Oregon Silverspot Butterfly

Speyeria zerene hippolyta
PROFILE Silverspot 520x289

Few things convey the fleeting loveliness of summer better than a butterfly on the wing, flitting from flower to flower, rarely settling in one spot for long. The Oregon Silverspot Butterfly, a federally threatened species found only at a handful of sites in Oregon and California, is an especially poignant example. In its delicate flapping there is a sense of frantic impermanence, of fragile, ephemeral vim. The butterfly, like the flowers and the lucent sun, will last only the season, and so must get right to work.

Oregon Silverspots depend entirely on the early blue violet (Viola adunca) to nuture their miniscule young. This violet, similarly modest in mien, grows best on undisturbed coastal prairies and montane grasslands, habitat types fast disappearing from the Pacific Coast.

The historic range of the Oregon Silverspot extends from Westport, Grays Harbor County, Washington, south to Del Norte County, California. Most of these populations are restricted to the immediate coast, centered around salt-spray meadows, or within a few miles of the coastline in similar meadow-type habitat. Unfortunately for the butterfly, these habitat types are threatened themselves, either lost to development or in rapid decline. Within its range, the butterfly is known to have been extirpated from at least 11 colonies (two in Washington, eight in Oregon, and one in California). In 1980 (when the butterfly was listed as threatened under the Endangered Species Act), the only viable population known was in the Siuslaw National Forest in Tillamook County, Oregon. Additional populations have since been discovered at Cascade Head, Bray Point, and Clatsop Plains in Oregon; on the Long Beach Peninsula in Washington; and in Del Norte County in California. The status of these isolated colonies remains tenuous at best.
 
The life history of the Oregon Silverspot revolves around its obligatory host plant, Viola adunca. Females lay, or oviposit, some 200 eggs among salt-spray meadow vegetation near the host plant, usually in late August and early September. Approximately 16 days later the eggs hatch, and the larvae wander short distances to find a suitable site for diapause (suspended growth for overwintering). Diapause ends sometime in early spring and the larvae begin to feed on violet leaves. In quick succession the larvae pass through five molts before pupating, whereupon they enter the intermediate stage between larval and adult forms. Approximately two weeks later the butterflies emerge. Adult emergence starts in July and extends into September; mating takes place soon after, in relatively sheltered areas through the end of summer.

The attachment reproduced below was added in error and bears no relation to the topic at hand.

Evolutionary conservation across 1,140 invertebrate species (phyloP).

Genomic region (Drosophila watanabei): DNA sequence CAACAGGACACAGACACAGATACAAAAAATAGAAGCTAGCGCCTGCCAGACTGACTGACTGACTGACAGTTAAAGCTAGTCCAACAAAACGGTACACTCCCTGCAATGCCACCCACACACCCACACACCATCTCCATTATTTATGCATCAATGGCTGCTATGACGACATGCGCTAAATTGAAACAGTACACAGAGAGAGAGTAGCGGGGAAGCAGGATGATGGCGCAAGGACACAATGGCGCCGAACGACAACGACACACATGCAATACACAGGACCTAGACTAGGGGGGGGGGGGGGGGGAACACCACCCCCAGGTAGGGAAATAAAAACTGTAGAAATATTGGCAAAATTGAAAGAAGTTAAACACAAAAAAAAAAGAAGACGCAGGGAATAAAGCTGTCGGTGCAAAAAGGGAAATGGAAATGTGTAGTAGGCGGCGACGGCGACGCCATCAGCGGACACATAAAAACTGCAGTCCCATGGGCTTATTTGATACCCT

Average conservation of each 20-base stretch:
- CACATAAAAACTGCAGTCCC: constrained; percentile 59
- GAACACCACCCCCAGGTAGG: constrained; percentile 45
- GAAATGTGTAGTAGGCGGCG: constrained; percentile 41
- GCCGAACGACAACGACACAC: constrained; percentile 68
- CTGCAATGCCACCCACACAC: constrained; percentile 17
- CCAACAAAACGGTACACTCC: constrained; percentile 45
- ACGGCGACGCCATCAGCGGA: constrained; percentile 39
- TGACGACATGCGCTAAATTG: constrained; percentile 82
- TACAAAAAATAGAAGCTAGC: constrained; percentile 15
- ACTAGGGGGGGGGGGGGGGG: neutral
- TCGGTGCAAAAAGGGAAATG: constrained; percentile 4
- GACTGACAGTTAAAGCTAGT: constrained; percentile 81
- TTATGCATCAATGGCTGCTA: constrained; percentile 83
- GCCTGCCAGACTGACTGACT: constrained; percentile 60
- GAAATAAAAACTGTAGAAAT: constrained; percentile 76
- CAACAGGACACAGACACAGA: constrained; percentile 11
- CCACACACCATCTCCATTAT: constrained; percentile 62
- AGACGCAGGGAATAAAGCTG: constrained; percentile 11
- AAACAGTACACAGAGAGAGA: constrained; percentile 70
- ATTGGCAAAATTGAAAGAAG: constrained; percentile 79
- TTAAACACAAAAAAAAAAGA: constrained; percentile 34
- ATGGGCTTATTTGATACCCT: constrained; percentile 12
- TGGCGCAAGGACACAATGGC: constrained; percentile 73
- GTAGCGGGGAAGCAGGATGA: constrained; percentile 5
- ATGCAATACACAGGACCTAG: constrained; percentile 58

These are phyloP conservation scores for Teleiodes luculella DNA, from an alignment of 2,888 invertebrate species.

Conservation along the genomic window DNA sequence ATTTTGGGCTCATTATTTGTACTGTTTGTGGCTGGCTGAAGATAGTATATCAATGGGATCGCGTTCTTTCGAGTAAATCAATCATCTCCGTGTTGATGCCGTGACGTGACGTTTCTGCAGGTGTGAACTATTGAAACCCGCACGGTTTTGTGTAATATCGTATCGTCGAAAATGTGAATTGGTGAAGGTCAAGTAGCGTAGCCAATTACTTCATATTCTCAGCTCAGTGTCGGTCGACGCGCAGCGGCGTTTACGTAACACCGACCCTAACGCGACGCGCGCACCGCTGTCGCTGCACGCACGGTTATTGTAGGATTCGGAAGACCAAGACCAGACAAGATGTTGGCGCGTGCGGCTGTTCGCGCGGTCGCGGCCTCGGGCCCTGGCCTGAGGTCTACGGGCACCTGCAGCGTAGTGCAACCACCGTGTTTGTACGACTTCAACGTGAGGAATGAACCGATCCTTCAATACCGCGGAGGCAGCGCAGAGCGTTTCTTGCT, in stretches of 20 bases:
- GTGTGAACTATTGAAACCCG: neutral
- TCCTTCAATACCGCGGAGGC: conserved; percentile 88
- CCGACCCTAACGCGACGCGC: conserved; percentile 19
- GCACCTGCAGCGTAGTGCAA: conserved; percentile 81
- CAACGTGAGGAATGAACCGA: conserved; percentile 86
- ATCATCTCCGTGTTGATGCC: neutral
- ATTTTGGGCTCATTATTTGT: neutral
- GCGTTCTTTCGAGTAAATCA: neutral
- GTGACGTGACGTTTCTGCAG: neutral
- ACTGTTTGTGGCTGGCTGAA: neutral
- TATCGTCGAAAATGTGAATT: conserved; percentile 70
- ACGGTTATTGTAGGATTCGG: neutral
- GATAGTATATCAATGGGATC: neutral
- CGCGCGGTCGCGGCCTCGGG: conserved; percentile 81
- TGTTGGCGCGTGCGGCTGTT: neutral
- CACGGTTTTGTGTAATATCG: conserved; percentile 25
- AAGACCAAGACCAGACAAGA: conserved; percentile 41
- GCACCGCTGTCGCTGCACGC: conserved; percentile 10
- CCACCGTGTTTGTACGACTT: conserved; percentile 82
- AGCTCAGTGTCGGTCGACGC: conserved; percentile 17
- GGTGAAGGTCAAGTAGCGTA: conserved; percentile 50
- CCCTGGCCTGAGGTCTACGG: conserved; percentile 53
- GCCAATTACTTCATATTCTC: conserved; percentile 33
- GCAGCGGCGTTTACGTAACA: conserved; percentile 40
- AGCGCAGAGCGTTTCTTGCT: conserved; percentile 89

The decline of the Oregon Silverspot is primarily due to habitat destruction and modification by development, agriculture, invasion of nonnative vegetation, and natural succession of grasslands—that is, grassland giving way to forest. Additionally, excessive use of salt-spray meadows by grazing animals or off-road vehicles has directly eliminated habitat. 

The coastal prairie habitat on which the Oregon Silverspot is dependent becomes dominated by shrubs or forest if left unmanaged. Natural processes such as wildfires and wildlife grazing likely functioned to maintain open grasslands in the past. On Cannery Hill at Nestucca Bay NWR, the Institute for Applied Ecology (IAE) is leading a habitat restoration effort to actively maintain grassland structure preferred by the butterflydespite there being no Oregon Silverspots currently present at the site. Introduced grasses were burned and native ones planted in their stead, along with nectar-rich forbs and the all-important Early Blue Violet. 
 
USFWS biologist and silverspot expert Anne Walker calls these efforts "an experimental process." Nestucca Bay NWR is within the known historic range of the butterfly, she points out, although they haven't been seen there in decades. Through IAE’s restoration plan, best-known practices are being applied to re-establish native coastal prairie vegetation and reduce encroachment by trees and shrubs. The fact that butterflies aren’t present actually affords flexibility in grass-control measuressuch as the application of herbicidesthat would otherwise be dangerous to the Oregon Silverspot. Ultimately, however, only time will tell if native flowers can once again take hold on this remnant of historic coastal prairie habitat. If they do, butterflies captive-raised by the Oregon Zoo in Portland and the Woodland Park Zoo in Seattle will be introduced to re-populate the prairie.

Facts About Oregon Silverspot Butterfly

-Listed as a federally Threatened Species with critical habitat in 1980

-Found in coastal prairies and montane meadows at six known sites, one in California and five in Oregon

-Larvae can feed and develop on only one plant species: Early Blue Violet

-Each larva requires 200-300 violet leaves to pupate